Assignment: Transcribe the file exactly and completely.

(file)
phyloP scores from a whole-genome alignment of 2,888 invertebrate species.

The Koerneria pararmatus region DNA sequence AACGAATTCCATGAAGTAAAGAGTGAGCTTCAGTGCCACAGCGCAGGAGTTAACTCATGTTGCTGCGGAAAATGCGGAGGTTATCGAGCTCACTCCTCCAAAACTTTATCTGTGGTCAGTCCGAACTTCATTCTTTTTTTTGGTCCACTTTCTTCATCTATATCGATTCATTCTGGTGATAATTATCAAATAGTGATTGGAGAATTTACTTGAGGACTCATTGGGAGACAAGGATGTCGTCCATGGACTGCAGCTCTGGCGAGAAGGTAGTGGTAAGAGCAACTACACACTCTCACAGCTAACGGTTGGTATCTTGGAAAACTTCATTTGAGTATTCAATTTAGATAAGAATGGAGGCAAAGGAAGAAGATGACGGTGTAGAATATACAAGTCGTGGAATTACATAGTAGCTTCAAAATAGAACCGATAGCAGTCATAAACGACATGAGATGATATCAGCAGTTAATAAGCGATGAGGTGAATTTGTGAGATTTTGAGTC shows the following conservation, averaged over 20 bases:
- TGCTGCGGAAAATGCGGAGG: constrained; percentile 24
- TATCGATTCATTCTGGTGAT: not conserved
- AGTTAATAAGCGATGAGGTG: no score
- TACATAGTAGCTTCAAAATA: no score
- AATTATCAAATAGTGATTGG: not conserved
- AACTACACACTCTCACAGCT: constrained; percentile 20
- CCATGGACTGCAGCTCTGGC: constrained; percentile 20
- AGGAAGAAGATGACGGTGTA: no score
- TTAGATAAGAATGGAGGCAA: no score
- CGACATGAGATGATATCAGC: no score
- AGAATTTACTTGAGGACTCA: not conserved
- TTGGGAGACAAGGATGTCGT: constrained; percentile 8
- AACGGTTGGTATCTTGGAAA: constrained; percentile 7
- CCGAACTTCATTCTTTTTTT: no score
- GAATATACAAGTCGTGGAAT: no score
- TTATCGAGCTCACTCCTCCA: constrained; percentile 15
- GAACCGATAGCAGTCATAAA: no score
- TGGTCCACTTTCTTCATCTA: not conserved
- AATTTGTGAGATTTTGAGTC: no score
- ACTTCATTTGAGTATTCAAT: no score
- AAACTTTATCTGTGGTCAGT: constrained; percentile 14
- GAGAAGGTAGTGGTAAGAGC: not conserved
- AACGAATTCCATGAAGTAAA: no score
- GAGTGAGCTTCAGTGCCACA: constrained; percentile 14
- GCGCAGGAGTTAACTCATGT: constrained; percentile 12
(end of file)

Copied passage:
phyloP scores from a whole-genome alignment of 2,888 invertebrate species.

The Koerneria pararmatus region DNA sequence AACGAATTCCATGAAGTAAAGAGTGAGCTTCAGTGCCACAGCGCAGGAGTTAACTCATGTTGCTGCGGAAAATGCGGAGGTTATCGAGCTCACTCCTCCAAAACTTTATCTGTGGTCAGTCCGAACTTCATTCTTTTTTTTGGTCCACTTTCTTCATCTATATCGATTCATTCTGGTGATAATTATCAAATAGTGATTGGAGAATTTACTTGAGGACTCATTGGGAGACAAGGATGTCGTCCATGGACTGCAGCTCTGGCGAGAAGGTAGTGGTAAGAGCAACTACACACTCTCACAGCTAACGGTTGGTATCTTGGAAAACTTCATTTGAGTATTCAATTTAGATAAGAATGGAGGCAAAGGAAGAAGATGACGGTGTAGAATATACAAGTCGTGGAATTACATAGTAGCTTCAAAATAGAACCGATAGCAGTCATAAACGACATGAGATGATATCAGCAGTTAATAAGCGATGAGGTGAATTTGTGAGATTTTGAGTC shows the following conservation, averaged over 20 bases:
- TGCTGCGGAAAATGCGGAGG: constrained; percentile 24
- TATCGATTCATTCTGGTGAT: not conserved
- AGTTAATAAGCGATGAGGTG: no score
- TACATAGTAGCTTCAAAATA: no score
- AATTATCAAATAGTGATTGG: not conserved
- AACTACACACTCTCACAGCT: constrained; percentile 20
- CCATGGACTGCAGCTCTGGC: constrained; percentile 20
- AGGAAGAAGATGACGGTGTA: no score
- TTAGATAAGAATGGAGGCAA: no score
- CGACATGAGATGATATCAGC: no score
- AGAATTTACTTGAGGACTCA: not conserved
- TTGGGAGACAAGGATGTCGT: constrained; percentile 8
- AACGGTTGGTATCTTGGAAA: constrained; percentile 7
- CCGAACTTCATTCTTTTTTT: no score
- GAATATACAAGTCGTGGAAT: no score
- TTATCGAGCTCACTCCTCCA: constrained; percentile 15
- GAACCGATAGCAGTCATAAA: no score
- TGGTCCACTTTCTTCATCTA: not conserved
- AATTTGTGAGATTTTGAGTC: no score
- ACTTCATTTGAGTATTCAAT: no score
- AAACTTTATCTGTGGTCAGT: constrained; percentile 14
- GAGAAGGTAGTGGTAAGAGC: not conserved
- AACGAATTCCATGAAGTAAA: no score
- GAGTGAGCTTCAGTGCCACA: constrained; percentile 14
- GCGCAGGAGTTAACTCATGT: constrained; percentile 12